Honorable Judge Melissa Blackburn

By Ashley Benkarski

NASHVILLE, TN— You may be familiar with the phrase “with great power comes great responsibility.”

In so many words, Division II General Sessions Court Judge Melissa Blackburn agrees.

She said she hopes voters see “the genuine approach I bring to this work and the empathy I have for the clients we serve.”

Elected in 2014, Blackburn is a Nashville native and Lipscomb graduate.

“We don’t get the attention other courts do, but General Sessions is the most diverse court in Nashville,” Blackburn said. “I am very proud of the fact that we are leading the way when it comes to changing how our justice system works.”

Often, barriers to justice in the Court are due to the laws crafted by Congress, she said. “Many of the people who pass the laws we are required to use have never set foot into a criminal proceeding or seen the impact of their decisions up close,” Blackburn added. “In Nashville, we work to overcome many of these problematic laws through the use of specialty courts and restorative justice innovations. But we are one county often fighting an uphill fight.”

Judge Blackburn oversees Davidson County’s Mental Health and Veterans Specialty Courts.

“People who would otherwise sit in jail and not get the help they need are given a full wraparound of services that allow them to find their road back to full participation in the community,” she said.

Despite the upheaval throughout the pandemic Judge Blackburn said her courts never closed. “That is a tribute to the professionalism and commitment of our staff,” she remarked.

Mental health is an issue that’s affected Blackburn directly. “Having experienced a family tragedy resulting from mental challenges, I understand not only the difficulties our clients face, but the devastating impact it can have on their families,” she said. “With no compassionate assistance, these families are left to struggle in ways many people do not begin to understand. I do understand and it guides my work.”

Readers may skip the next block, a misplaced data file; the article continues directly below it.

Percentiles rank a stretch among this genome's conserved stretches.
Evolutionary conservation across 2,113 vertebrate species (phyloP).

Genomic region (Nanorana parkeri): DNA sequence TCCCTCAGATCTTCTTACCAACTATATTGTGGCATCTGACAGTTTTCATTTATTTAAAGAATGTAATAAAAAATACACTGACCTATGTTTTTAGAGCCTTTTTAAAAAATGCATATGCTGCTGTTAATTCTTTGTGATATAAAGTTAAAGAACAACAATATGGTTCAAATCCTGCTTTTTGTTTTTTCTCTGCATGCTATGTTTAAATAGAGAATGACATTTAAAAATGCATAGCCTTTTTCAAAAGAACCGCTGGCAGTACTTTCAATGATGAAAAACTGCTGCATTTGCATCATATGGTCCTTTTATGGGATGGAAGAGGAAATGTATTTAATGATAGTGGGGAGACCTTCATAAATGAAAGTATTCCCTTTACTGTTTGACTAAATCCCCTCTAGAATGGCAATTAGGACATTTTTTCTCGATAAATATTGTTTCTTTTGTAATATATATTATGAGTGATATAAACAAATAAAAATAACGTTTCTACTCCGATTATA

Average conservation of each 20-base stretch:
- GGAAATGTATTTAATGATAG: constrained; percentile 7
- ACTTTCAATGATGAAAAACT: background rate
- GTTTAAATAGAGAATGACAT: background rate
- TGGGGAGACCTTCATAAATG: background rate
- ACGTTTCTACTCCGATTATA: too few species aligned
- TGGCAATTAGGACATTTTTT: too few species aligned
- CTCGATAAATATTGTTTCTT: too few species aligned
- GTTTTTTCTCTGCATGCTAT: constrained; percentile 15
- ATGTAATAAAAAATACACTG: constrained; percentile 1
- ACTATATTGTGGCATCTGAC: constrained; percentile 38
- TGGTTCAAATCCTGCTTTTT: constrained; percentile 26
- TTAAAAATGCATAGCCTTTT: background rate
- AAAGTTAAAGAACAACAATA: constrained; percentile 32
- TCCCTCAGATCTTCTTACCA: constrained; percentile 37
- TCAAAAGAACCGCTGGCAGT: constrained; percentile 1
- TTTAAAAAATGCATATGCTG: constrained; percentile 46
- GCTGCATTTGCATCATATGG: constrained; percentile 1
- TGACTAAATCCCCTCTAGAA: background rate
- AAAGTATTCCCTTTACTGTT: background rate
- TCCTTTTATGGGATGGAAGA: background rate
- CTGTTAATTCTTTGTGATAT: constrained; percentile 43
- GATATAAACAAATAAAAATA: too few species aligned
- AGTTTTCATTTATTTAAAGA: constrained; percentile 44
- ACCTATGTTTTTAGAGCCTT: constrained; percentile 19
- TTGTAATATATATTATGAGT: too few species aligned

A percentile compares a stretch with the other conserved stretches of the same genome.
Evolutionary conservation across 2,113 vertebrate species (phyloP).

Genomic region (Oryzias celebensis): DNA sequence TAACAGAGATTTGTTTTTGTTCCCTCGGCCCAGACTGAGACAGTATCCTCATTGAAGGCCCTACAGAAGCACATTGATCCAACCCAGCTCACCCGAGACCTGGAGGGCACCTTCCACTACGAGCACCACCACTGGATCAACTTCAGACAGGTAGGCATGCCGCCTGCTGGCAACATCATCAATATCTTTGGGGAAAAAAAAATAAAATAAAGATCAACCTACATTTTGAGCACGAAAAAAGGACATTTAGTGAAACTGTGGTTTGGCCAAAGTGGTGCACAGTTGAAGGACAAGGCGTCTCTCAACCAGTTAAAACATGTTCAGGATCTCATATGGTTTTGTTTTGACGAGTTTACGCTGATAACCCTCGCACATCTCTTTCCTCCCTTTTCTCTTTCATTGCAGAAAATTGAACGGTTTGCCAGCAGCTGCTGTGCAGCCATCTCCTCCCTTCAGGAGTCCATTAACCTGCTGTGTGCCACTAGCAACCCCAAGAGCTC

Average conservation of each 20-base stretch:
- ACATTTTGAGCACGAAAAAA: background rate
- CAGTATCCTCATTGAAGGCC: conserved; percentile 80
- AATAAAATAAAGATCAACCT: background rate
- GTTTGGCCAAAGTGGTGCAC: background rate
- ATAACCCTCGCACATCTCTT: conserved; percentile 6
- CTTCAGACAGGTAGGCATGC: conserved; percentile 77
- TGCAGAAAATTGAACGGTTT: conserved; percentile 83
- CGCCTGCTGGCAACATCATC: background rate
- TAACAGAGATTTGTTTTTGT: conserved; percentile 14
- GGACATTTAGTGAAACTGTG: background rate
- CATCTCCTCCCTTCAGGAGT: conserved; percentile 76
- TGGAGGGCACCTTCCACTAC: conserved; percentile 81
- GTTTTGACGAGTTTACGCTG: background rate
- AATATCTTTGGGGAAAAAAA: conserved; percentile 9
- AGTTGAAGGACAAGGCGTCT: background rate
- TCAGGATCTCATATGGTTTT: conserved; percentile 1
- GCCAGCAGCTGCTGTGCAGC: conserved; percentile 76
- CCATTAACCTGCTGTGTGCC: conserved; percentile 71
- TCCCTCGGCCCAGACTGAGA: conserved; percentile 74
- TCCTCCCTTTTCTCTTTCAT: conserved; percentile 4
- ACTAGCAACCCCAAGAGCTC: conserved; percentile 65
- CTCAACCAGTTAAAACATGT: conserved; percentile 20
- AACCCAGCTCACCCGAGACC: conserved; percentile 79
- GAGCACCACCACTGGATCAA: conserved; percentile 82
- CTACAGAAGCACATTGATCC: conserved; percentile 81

Judge Blackburn said some in the criminal justice community have rallied to “recognize the system isn’t working either for people with very severe mental illness or for public safety” in light of an incident involving a man deemed incompetent attacking nurses at a local hospital. “I’m looking forward to sharing the results of our efforts,” she said of pending service expansion updates.

“By numbers, we measure success by determining if the person graduating from our program re-engages with the criminal justice system within a year of completion,” Blackburn explained, adding more than 80 percent of program graduates don’t end up in the system again, while the rearrest rate in the traditional system is over 50 percent. “That is something the system as a whole must address,” she said.

“Our program is successful, but not perfect,” Blackburn said. “There are times when we lose a client … The losses weigh on us when we ask along with their families what we could have done better or differently.”

“In my court, we answer that question by looking at the client at the end of their time with us and seeing if they are restored,” she continued. “Restoration can have a legal definition through the expungement of their cases and waiving of fines … [W]e have graduated nearly 400 Nashvillians, expunged hundreds of charges and waived hundreds of thousands of dollars in court fines.”

“Restoration for our graduates also has a personal meaning above the legal questions,” Blackburn said. “Is that person healed? Are they sober? Are they reunited with their friends and family? Are they able to get a steady job and good safe housing without worrying about ‘checking the box?’ Are they once again a full participant in their community? Do they have a promising future?

If we can answer those questions with a ‘yes,’ then we have made a difference.”

You can find more information on Judge Blackburn at gscourt.nashville.gov, on Facebook, Twitter (@JudgeBlackburn), and Instagram (@melissablackburn4judge).

For information on the Mental Health and Veterans Courts contact program director Mark Winslow at (615) 862-8320.

Voters must be registered by April 4, with early voting taking place April 13-28 and the primary is May 3. 

Find voting information by visiting www.sos.tn.gov.